Patricia, the Trinity House boat which patrols the east coast, visiting and checking lighthouses, was observed heading north off the islands in heavy seas. It's always difficult to capture rough seas, as scale is difficult, but one thing is for sure, I'm glad I was not on that boat! With little over one month to go before we open our doors to the public, the pre-season work continues. the team has been selected and we now can move forward in getting ready for the big kick off.  

Monday, 11 February 2013

Spring is sprung!

Soon the cliffs will be full

Guillemots are back in town

'bridled' Guillemots are back
Monday 11th February comments: Spring is slowly and surely creeping upon us as the milder weather threatens to arrive, the lighter nights are drawing ever closer and the Farne Islands is waking from its winter slumber. Last Friday the first real indication of spring arrived as thousands upon thousands of Guillemots invaded Farnes waters for the first time this year. The birds arrived and landed on cliff tops and although not unusual, it's the start of things to come.

Nearly 50,000 individual Guillemots call the Farne Islands 'home' and unsettled weather over the next month or so will see these birds head back out to sea. But gradually birds will settle and by early April, the clifftops of the Farnes will be alive once again. So don't miss it, we open our doors to the public on Friday 29th March - it's not to be missed. This is the Farne Islands, one of Britain's most outstanding nature reserves.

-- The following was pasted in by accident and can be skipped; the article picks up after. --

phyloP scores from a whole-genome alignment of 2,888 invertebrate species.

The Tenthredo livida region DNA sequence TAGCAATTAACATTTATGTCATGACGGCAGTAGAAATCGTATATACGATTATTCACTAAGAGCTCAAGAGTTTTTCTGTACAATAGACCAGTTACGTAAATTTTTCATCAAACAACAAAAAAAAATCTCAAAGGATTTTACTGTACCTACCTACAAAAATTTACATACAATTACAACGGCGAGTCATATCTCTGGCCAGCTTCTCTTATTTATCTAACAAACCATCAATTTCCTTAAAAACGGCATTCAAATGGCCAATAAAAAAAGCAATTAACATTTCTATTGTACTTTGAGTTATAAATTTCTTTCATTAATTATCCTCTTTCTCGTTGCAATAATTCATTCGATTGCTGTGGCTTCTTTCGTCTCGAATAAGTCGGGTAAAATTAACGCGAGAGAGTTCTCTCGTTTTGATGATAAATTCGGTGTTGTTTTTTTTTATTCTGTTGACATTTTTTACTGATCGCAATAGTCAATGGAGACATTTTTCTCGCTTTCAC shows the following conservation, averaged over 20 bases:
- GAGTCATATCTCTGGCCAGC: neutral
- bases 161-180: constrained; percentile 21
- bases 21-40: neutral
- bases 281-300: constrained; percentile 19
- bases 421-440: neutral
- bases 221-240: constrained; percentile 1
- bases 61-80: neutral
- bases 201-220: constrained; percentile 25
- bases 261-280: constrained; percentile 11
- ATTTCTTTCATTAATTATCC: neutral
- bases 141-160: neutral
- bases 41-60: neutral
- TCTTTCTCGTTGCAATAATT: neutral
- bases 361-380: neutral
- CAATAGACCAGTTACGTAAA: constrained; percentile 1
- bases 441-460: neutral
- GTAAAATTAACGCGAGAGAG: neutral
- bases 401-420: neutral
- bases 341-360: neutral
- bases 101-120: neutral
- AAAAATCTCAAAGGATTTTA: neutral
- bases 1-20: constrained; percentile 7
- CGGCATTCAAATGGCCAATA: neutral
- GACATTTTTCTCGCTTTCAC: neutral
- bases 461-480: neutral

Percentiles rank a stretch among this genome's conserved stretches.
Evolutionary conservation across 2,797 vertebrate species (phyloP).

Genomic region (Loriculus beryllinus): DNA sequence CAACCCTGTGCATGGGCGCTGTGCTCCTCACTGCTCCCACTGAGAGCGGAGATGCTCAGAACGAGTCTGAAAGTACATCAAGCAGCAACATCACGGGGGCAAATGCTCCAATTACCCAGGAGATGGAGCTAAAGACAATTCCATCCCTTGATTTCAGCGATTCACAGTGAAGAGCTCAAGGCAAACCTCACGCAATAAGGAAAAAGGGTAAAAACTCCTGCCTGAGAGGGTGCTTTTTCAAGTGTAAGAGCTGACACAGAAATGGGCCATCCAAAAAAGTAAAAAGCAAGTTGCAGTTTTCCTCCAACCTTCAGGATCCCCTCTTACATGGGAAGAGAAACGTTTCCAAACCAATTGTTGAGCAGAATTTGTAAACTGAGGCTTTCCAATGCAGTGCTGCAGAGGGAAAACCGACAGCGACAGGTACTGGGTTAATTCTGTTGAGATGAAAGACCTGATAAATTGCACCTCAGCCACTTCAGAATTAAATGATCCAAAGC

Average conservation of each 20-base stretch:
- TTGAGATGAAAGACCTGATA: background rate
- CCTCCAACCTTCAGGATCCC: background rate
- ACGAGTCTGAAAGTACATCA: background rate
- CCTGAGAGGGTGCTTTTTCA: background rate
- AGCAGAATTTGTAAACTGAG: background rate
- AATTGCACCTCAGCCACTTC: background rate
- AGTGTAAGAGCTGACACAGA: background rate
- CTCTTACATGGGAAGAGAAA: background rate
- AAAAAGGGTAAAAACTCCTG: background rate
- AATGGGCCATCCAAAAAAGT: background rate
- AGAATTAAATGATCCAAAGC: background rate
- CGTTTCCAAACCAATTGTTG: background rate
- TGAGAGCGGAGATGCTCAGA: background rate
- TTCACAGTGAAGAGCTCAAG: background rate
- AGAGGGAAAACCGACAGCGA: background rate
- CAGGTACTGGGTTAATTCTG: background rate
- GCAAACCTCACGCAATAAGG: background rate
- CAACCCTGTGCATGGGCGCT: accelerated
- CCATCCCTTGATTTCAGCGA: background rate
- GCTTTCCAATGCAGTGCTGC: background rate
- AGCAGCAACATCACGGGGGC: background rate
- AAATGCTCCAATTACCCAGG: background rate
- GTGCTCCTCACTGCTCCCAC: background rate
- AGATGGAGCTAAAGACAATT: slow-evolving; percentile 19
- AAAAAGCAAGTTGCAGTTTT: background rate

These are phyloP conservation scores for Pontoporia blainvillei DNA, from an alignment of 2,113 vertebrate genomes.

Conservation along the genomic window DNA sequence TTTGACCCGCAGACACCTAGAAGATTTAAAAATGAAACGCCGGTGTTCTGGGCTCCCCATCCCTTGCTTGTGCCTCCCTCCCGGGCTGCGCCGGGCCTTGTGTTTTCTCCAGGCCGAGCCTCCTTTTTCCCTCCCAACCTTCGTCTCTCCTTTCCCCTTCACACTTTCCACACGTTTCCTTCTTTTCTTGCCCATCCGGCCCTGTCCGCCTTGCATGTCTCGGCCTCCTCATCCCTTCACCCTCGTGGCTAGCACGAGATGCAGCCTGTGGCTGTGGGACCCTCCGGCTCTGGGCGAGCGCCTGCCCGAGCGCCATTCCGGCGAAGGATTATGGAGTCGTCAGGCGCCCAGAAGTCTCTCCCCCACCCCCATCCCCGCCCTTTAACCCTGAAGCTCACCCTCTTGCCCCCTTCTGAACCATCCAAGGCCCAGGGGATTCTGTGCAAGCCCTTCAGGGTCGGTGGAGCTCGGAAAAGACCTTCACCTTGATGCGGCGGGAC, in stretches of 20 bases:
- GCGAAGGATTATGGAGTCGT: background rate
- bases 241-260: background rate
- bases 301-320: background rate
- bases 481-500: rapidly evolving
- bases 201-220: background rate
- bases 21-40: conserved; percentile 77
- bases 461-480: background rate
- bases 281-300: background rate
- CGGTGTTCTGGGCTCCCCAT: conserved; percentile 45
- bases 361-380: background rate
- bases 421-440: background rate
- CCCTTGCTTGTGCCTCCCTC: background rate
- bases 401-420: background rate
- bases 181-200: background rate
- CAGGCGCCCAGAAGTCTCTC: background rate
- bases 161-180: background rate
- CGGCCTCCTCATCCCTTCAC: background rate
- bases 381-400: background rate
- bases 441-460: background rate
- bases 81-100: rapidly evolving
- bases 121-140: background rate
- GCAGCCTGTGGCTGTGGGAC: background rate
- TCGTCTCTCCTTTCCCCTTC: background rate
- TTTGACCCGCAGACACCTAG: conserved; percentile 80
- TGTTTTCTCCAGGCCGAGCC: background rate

Wednesday, 6 February 2013

Sir David Attenborough

Wednesday 6th February comments: Today saw a question and answer session with Sir David Attenborough live on the BBC website between 13:00-14:00 covering all questions on the recent hit ‘Africa’ but was asked this question…

“Where in the UK offers the best opportunity to capture magnificent nature?”

The answer…

“the Farne Islands during the breeding season in spring would be my favourite”.

That’s some accolade from Sir David Attenborough and I can not disagree. The Farne Islands are simply a stunning place for wildlife and no one will ague with that.

Winter blues

Stunning drake Long-tailed Duck in Seahouses harbour


A very quiet harbour with some boats out for winter work
Wednesday 6th February comments: It's been a little while since the blog has been updated as midwinter is a quiet time for the Farne Islands. The team are living far and wide (some are even currently in India!) whilst report writing and all the pre-season prep which goes with the territory has been keeping me occupied.

The north-east has been dominated by strong westerly gales in recent weeks, restricting any access to the islands and it appears to be making life tough for our seabirds. News is filtering in of a 'wreck' of Shags in north-east Scotland, as birds find it difficult to feed in relentless gales. From recent studies, we know some of our Shags winter in the affected area, so we'll have to wait and see what effect it will have on our breeding stock. Another troubling story comes from the opposite end of the country where Auks are being washed up on the south coast following 'spillage of an unknown substance'. Just like our Shags, that area is also a known location for our wintering Guillemot population. Troubling times.....

On a lighter note, Seahouses harbour has been playing refuge to seaducks including some stunning Long-tailed Ducks, whilst the boats are out of the water, ready for their winter cleaning. It won't be long before we're back and the Farnes is open once here we go again. What will the summer of 2013 bring?